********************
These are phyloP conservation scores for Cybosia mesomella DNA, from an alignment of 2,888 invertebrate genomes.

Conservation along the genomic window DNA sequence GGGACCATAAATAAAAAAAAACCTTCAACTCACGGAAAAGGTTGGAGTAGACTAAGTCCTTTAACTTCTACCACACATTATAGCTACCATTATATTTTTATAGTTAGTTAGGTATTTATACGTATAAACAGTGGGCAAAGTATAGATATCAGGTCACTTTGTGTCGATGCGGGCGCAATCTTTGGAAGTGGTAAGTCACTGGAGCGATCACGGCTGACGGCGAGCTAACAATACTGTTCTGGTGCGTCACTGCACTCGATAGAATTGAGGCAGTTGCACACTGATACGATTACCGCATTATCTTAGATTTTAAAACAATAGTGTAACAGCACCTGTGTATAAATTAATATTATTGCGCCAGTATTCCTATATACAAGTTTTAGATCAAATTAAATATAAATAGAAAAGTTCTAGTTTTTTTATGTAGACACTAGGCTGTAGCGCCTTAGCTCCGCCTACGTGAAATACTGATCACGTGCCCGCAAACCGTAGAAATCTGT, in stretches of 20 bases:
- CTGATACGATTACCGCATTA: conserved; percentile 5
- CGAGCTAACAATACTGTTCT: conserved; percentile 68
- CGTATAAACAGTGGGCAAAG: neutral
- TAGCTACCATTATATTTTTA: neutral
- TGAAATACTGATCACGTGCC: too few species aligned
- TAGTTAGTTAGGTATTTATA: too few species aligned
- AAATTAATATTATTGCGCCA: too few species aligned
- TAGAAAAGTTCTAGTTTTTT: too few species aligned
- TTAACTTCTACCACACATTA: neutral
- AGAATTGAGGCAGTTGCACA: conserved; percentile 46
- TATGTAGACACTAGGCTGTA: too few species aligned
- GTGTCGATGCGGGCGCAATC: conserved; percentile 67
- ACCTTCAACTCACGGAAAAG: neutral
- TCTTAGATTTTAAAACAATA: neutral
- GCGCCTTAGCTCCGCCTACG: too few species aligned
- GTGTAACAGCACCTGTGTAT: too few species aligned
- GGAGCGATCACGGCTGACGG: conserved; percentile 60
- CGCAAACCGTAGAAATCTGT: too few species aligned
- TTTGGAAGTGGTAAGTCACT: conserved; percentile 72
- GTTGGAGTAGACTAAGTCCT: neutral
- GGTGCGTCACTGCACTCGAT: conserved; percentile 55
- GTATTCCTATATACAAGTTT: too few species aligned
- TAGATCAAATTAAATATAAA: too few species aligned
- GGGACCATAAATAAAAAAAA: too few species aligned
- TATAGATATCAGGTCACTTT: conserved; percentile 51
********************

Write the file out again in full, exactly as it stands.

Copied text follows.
These are phyloP conservation scores for Cybosia mesomella DNA, from an alignment of 2,888 invertebrate genomes.

Conservation along the genomic window DNA sequence GGGACCATAAATAAAAAAAAACCTTCAACTCACGGAAAAGGTTGGAGTAGACTAAGTCCTTTAACTTCTACCACACATTATAGCTACCATTATATTTTTATAGTTAGTTAGGTATTTATACGTATAAACAGTGGGCAAAGTATAGATATCAGGTCACTTTGTGTCGATGCGGGCGCAATCTTTGGAAGTGGTAAGTCACTGGAGCGATCACGGCTGACGGCGAGCTAACAATACTGTTCTGGTGCGTCACTGCACTCGATAGAATTGAGGCAGTTGCACACTGATACGATTACCGCATTATCTTAGATTTTAAAACAATAGTGTAACAGCACCTGTGTATAAATTAATATTATTGCGCCAGTATTCCTATATACAAGTTTTAGATCAAATTAAATATAAATAGAAAAGTTCTAGTTTTTTTATGTAGACACTAGGCTGTAGCGCCTTAGCTCCGCCTACGTGAAATACTGATCACGTGCCCGCAAACCGTAGAAATCTGT, in stretches of 20 bases:
- CTGATACGATTACCGCATTA: conserved; percentile 5
- CGAGCTAACAATACTGTTCT: conserved; percentile 68
- CGTATAAACAGTGGGCAAAG: neutral
- TAGCTACCATTATATTTTTA: neutral
- TGAAATACTGATCACGTGCC: too few species aligned
- TAGTTAGTTAGGTATTTATA: too few species aligned
- AAATTAATATTATTGCGCCA: too few species aligned
- TAGAAAAGTTCTAGTTTTTT: too few species aligned
- TTAACTTCTACCACACATTA: neutral
- AGAATTGAGGCAGTTGCACA: conserved; percentile 46
- TATGTAGACACTAGGCTGTA: too few species aligned
- GTGTCGATGCGGGCGCAATC: conserved; percentile 67
- ACCTTCAACTCACGGAAAAG: neutral
- TCTTAGATTTTAAAACAATA: neutral
- GCGCCTTAGCTCCGCCTACG: too few species aligned
- GTGTAACAGCACCTGTGTAT: too few species aligned
- GGAGCGATCACGGCTGACGG: conserved; percentile 60
- CGCAAACCGTAGAAATCTGT: too few species aligned
- TTTGGAAGTGGTAAGTCACT: conserved; percentile 72
- GTTGGAGTAGACTAAGTCCT: neutral
- GGTGCGTCACTGCACTCGAT: conserved; percentile 55
- GTATTCCTATATACAAGTTT: too few species aligned
- TAGATCAAATTAAATATAAA: too few species aligned
- GGGACCATAAATAAAAAAAA: too few species aligned
- TATAGATATCAGGTCACTTT: conserved; percentile 51